A High Court judge in the UK is to investigate after a mother said her estranged Muslim husband was “negatively influencing” their 12-year-old son with “radical fundamentalist thought, which is associated with terrorism”.
Mr Justice Holman said the woman, who lives in London and is English, had told how the boy had cried and said she was “going to hell” because she was not a Muslim.
The woman had also told how her other, 11-year-old son had got “ideas” from his father, a Libyan who had lived in England for a long time and was a British citizen, the judge said.
She had told how both boys had said they “want to be a jihadist when they grow up” and that they hated “England and Christians”.
Mr Justice Holman said a local authority had begun care proceedings after the allegations were made and police were involved.
Stressing that all the “material” was no more than statements made by or attributed to the woman, he said he would analyse the allegations at a hearing in the Family Division of the High Court later this year before making decisions about whether the children should go into care.
“The father himself very strongly denies nearly all of the allegations that have been made against him,” the judge added.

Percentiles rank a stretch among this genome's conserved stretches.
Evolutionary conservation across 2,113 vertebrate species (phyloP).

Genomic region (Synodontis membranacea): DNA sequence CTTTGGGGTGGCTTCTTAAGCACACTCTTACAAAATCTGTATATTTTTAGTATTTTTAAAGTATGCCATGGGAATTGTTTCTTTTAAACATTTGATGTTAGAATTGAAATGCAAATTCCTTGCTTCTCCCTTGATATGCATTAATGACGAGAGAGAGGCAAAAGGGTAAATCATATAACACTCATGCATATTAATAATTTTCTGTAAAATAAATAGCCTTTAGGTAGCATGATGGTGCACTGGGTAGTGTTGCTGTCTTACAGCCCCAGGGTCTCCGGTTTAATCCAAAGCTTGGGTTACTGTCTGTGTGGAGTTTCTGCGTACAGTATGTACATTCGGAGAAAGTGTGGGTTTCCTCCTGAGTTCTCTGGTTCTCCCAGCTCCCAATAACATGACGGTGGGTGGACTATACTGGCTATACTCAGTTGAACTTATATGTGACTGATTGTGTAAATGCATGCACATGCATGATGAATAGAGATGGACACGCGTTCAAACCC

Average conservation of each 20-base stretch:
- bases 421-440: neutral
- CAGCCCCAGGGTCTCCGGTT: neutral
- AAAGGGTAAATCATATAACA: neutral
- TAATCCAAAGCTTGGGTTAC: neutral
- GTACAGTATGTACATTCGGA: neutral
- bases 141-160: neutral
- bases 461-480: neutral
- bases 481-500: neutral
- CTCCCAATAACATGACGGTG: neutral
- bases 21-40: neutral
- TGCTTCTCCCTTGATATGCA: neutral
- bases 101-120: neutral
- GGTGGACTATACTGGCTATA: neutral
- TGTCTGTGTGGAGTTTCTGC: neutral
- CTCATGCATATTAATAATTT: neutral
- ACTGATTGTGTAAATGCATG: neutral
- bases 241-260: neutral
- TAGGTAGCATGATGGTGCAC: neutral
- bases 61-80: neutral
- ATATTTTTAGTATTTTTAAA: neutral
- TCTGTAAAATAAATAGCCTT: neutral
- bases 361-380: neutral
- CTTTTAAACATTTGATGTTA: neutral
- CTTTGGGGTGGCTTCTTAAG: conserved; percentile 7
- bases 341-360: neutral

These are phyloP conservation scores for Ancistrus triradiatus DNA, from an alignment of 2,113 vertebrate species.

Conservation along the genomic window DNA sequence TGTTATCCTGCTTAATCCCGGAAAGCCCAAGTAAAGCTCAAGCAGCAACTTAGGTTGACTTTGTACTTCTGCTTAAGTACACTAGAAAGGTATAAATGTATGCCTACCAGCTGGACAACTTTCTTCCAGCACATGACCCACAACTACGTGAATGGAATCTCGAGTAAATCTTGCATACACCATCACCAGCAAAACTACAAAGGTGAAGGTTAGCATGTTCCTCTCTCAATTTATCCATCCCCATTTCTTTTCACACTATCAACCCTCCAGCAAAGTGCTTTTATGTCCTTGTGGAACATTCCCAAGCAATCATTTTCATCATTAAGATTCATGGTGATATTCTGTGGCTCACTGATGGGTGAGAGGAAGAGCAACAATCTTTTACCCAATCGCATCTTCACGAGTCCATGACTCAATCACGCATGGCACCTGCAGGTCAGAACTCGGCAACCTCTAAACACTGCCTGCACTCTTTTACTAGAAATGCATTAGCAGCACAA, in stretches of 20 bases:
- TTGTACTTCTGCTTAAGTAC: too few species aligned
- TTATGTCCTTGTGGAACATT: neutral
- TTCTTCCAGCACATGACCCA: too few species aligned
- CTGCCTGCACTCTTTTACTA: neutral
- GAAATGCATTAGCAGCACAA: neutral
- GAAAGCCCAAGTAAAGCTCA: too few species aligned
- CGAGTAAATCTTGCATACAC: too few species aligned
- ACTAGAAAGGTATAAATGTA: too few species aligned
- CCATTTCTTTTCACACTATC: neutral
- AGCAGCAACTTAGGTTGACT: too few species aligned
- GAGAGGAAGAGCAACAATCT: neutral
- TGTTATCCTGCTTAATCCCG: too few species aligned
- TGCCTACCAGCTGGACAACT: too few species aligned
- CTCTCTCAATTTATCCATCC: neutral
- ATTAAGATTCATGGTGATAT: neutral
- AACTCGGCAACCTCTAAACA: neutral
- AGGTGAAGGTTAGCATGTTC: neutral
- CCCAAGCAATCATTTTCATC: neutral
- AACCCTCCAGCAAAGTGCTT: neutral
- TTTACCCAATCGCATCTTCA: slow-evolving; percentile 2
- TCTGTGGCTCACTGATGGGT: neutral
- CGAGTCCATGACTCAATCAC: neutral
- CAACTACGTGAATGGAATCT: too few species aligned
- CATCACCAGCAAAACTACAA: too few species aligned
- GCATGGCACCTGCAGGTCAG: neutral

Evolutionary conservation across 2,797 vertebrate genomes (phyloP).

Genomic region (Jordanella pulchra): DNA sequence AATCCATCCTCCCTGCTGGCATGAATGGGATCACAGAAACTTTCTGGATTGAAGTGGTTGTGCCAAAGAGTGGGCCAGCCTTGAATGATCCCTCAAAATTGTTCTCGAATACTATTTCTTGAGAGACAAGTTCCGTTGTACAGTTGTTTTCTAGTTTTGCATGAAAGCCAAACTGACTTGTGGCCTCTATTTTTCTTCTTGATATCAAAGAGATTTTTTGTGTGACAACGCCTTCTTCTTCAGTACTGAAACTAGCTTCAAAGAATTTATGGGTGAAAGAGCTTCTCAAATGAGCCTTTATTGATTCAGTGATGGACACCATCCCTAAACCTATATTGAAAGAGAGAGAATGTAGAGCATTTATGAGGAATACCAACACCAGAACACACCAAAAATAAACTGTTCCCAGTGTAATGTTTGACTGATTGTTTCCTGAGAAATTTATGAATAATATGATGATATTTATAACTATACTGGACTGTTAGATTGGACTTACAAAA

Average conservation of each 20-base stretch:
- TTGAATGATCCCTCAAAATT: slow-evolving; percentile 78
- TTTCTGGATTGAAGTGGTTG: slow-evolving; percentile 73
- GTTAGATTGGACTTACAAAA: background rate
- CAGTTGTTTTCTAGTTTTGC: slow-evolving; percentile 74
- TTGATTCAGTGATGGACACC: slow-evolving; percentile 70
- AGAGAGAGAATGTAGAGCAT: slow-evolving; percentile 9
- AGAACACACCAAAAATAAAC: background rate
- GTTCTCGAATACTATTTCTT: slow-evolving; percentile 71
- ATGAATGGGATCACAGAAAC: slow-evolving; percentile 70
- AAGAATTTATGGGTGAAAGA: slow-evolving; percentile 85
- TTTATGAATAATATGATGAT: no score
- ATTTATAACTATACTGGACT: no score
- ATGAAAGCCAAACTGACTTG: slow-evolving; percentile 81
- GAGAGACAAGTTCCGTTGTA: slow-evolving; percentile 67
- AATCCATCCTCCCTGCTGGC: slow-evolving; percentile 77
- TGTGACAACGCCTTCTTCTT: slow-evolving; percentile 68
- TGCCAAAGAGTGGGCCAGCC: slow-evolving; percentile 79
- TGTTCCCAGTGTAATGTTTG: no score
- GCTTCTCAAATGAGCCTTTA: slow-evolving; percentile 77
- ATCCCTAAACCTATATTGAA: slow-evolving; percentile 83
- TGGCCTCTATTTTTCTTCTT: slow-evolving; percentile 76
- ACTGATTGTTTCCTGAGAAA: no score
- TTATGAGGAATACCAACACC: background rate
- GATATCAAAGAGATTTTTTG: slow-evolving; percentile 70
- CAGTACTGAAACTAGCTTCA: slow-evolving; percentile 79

He said the couple were married and had several children. Family court litigation had started after they became estranged.
Mr Justice Holman said that a local authority report told how the woman had described her estranged husband as “an overly controlling, Islamic fundamentalist”.
She had “expressed the fear that he was negatively influencing [the 12-year-old boy]” and made a statement in which she had told how the boys had both been “extremely hostile and rude” to her, calling her a “Christian witch”.
She had said the younger boy had “told me that I am evil”, adding: “When I asked the children where they had got these ideas from, they said that their father had told them.”
Details emerged in a written analysis of the case by the judge following a preliminary hearing in the Family Division of the High Court. None of the people involved were named.